In 2011, Servants ran a ‘Ramadan Reflections’ series everyday through the month of Ramadan, looking at life in some of the Islamic settings that Servants works in – India, Indonesia and Southall in the UK. As the end of the month of Ramadan is approaching, this fortnight’s From the Archive Friday revisits this post from a member of the Jakarta Team as she participates in her first Ramadan fast. To read the other posts from the series, use the search icon to search for Ramadan, or click on the tag at the end of the article.
May I introduce … THIRST
“As the deer pants for streams of water, so my soul longeth after thee,” the familiar psalmist writes. This week that verse has taken on new meaning for me, as I join in the Ramadhan fasting. The verse has been contextualized in my head to be: “As the Ramadhan-fasting-person-in-Jakarta’s-90degree-weather longs for stream of water, so our souls longeth after thee.”
This is the first time in my life that I have experienced living in a Muslim community. This is my first Ramadhan. It is the first time I have ever denied myself water.
Thirst at times is the only thing I can think about.
It has been a beautiful experience with my neighbors. Beginning at 2:30am, children and other volunteers go around the neighborhood playing drums, pots and pans, large water bottles, and anything else that makes noise– to help the neighborhood wake up. Calls of “Sahur! Sahur! Bangun!” ring out across the neighborhood. Those who are fasting must wake up, eat and drink before the 4:30am call to prayer. Some of us go back to bed, others stay awake. And then begins the daily fast; no food, drink, cigarettes brushing teeth, or swimming until sundown and the Mosques once again call out the Magrib pray time.
It has been a week of receiving generosity. Neighbors bring me plates of food and bowls of sugary, calorie-packed drink (sweet potato, banana, coconut milk, jello, and sugar). They invite me to join them in the evening Break Fast meal. My neighbors love that I am joining the fast, and take pity on me as a single person far away from my own family. They invite me into their homes and into their lives.
I have gotten varying answers when I question people about the purpose of the fast. One of the most intriguing answers is that Ramadhan is a month to help the rich feel what it is like to be poor- to be hungry and thirsty. And yet it seems like a hard burden for the poor to carry- this fasting. Those who work long hours collecting trash, building houses, or walking the streets selling things find Jakarta’s sun too much to bear if not drinking. It is slightly ironic that the rich get to go home from their air conditioned office jobs early during fasting month. The poor do not have that luxury. In Islam, it is easier to be holy if you are wealthy. One can fast, give the necessary sacrifices and offerings, and make the pilgrimage to Mecca. But for my neighbors, they do the best they can…to follow the traditions that have been handed down to them and their community.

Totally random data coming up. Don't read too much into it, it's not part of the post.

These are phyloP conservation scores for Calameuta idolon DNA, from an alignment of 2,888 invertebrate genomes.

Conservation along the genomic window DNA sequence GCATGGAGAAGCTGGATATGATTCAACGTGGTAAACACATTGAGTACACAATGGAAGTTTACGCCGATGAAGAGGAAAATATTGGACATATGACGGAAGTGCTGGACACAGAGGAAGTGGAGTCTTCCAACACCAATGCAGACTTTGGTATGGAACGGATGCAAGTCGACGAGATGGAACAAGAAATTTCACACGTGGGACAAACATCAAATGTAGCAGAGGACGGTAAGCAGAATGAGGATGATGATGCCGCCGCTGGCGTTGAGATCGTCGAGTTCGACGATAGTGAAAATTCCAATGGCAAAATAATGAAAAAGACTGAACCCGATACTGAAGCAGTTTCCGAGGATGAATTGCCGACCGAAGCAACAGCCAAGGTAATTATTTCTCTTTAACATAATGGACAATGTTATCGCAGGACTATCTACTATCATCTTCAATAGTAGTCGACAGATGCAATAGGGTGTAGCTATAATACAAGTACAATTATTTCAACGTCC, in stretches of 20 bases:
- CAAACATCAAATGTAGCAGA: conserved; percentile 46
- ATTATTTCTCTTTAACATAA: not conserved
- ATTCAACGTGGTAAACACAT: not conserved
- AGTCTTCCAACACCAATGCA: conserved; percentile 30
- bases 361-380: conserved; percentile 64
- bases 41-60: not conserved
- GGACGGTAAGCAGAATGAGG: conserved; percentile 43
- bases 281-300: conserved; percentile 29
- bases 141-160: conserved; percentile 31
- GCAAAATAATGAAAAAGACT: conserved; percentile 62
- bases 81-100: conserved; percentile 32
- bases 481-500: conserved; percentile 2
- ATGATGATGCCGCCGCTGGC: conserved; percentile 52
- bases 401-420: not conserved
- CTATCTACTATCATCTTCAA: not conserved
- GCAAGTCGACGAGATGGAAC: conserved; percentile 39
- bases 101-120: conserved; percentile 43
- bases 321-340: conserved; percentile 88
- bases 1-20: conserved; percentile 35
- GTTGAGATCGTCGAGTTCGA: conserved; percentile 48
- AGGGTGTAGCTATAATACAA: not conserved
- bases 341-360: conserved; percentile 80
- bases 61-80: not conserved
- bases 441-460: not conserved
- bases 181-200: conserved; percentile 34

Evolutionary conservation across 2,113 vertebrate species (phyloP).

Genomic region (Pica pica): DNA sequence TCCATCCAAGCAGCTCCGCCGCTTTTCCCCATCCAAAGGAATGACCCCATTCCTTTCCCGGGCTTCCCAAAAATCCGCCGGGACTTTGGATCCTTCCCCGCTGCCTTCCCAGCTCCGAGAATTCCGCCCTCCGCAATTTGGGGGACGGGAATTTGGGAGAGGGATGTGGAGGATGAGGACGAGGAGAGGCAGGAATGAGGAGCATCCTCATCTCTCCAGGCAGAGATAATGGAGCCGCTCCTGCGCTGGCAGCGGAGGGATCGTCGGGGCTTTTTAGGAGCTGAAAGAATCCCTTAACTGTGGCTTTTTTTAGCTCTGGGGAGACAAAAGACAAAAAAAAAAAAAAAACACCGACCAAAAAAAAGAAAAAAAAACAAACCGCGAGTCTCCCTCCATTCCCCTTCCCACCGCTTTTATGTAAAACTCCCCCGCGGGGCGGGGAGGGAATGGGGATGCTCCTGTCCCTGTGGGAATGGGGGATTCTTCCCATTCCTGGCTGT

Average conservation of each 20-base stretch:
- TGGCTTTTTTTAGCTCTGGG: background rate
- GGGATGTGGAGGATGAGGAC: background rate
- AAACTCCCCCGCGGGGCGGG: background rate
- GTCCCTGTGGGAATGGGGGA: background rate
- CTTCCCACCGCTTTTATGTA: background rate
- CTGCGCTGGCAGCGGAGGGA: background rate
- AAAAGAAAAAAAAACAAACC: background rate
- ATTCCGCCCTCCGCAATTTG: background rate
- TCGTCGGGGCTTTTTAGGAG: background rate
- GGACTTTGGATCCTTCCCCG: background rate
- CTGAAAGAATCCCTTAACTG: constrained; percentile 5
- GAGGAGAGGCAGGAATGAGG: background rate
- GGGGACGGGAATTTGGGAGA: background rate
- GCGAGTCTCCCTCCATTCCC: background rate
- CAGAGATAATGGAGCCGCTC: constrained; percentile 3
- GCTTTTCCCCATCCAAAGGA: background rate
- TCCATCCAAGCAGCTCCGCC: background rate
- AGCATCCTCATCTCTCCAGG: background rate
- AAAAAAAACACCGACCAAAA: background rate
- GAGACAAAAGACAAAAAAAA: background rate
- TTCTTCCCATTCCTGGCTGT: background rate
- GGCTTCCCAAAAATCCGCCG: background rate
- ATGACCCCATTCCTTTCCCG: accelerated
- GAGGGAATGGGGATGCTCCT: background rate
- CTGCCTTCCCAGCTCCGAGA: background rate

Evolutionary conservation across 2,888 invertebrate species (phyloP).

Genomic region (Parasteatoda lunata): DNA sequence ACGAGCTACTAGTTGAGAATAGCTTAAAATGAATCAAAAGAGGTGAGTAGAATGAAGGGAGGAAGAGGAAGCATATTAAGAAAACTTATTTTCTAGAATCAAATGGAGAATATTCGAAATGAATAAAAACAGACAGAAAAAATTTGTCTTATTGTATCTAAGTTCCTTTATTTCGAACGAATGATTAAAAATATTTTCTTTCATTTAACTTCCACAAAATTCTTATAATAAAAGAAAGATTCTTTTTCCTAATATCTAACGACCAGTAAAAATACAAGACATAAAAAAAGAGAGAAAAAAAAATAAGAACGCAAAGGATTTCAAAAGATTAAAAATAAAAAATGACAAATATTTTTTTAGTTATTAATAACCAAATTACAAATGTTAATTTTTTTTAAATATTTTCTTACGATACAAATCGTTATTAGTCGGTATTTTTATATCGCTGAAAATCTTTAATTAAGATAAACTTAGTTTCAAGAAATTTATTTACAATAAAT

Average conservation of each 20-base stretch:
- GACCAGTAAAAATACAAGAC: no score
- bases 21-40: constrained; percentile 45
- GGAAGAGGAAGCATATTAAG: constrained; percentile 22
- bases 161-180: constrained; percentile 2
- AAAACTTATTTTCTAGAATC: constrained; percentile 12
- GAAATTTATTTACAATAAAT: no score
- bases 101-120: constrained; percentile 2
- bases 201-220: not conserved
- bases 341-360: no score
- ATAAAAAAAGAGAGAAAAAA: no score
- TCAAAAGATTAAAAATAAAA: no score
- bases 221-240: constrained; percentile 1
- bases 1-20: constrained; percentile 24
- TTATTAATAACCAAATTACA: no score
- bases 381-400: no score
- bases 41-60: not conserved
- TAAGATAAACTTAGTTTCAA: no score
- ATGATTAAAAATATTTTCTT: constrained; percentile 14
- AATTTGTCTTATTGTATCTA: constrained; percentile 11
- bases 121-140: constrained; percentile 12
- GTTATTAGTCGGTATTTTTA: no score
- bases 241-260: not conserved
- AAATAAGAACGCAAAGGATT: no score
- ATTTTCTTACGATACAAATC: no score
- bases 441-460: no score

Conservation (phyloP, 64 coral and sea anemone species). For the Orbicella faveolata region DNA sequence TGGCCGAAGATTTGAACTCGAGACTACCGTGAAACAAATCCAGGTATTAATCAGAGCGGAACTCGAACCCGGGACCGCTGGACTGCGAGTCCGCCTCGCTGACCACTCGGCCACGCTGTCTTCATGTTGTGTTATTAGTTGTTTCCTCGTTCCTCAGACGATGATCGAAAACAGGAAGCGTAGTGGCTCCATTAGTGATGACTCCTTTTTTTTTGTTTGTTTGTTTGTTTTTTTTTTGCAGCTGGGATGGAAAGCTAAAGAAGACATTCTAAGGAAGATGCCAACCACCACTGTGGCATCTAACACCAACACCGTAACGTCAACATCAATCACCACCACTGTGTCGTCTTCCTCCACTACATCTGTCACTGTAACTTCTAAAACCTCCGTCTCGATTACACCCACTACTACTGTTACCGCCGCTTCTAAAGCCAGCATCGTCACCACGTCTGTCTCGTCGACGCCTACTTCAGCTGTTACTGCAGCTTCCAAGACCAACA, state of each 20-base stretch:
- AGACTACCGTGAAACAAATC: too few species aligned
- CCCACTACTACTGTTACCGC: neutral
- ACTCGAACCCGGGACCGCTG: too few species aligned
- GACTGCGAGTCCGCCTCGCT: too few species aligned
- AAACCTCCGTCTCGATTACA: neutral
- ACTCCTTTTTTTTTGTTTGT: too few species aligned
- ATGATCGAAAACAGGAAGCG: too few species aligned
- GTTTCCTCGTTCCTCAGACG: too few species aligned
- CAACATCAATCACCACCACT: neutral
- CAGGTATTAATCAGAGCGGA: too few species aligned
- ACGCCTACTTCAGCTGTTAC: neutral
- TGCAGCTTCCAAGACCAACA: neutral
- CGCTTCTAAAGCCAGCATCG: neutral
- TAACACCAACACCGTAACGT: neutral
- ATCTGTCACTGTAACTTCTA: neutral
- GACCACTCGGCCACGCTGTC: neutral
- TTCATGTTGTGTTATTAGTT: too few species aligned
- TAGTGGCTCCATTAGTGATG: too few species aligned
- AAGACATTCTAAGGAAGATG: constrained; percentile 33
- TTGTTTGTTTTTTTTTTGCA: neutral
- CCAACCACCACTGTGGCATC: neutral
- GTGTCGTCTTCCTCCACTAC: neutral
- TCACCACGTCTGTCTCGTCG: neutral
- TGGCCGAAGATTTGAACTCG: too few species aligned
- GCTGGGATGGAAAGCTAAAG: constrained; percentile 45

One sixth of the world is reported to be Muslim, which means a large percentage of the world is fasting right now. My neighbors are beautiful people, teaching me about generosity,community, and rest. Ramadhan is no longer just a fact on a page that I read about in World Religion class in high school.
It is a privilege to be sharing life with these people. My prayer is that as we are thirsty and hungry, our Father would make Himself known to us. That we would drink from the living water and thirst no more.
Please pray for …
– the experience of physical hunger and thirst to correspond to spiritual hunger and thirst
– a deeper understanding of Jesus as the bread of life (John 6:35), and living water (John 7:37-38)
Did you know …
Hinduism and Buddhism, both from India, were the first religions to make a lasting impact on Indonesia, and the two religions became intertwined during the 8th century. Islam arrived through trade in the twelfth century, before any significant Christian missionary efforts took place. Its success is due primarily to the similarities this mystical and devotional type of Islam shared with the Hindu-Buddhist culture. Islam entered Indonesia first in Aceh, and then spread eastward primarily through coastal trading routes. The religion continues to prevail to this day with 88% of the population adhering to Islam.
[Written by a member of the Servants Team in Jakarta.]
[Servants works in a number of Islamic settings, including India and Indonesia. This month is the month of Ramadan (also known as Ramazan), the ninth month of the Islamic calendar, which lasts about 30 days. It is a month of fasting, in which participating Muslims refrain from eating and drinking during daylight hours and is intended to teach Muslims about patience, spirituality, humility and submissiveness to God. Each day this month we will be putting reflections, stories, and information about Islam on this website to help you learn more and pray for our Muslim friends.]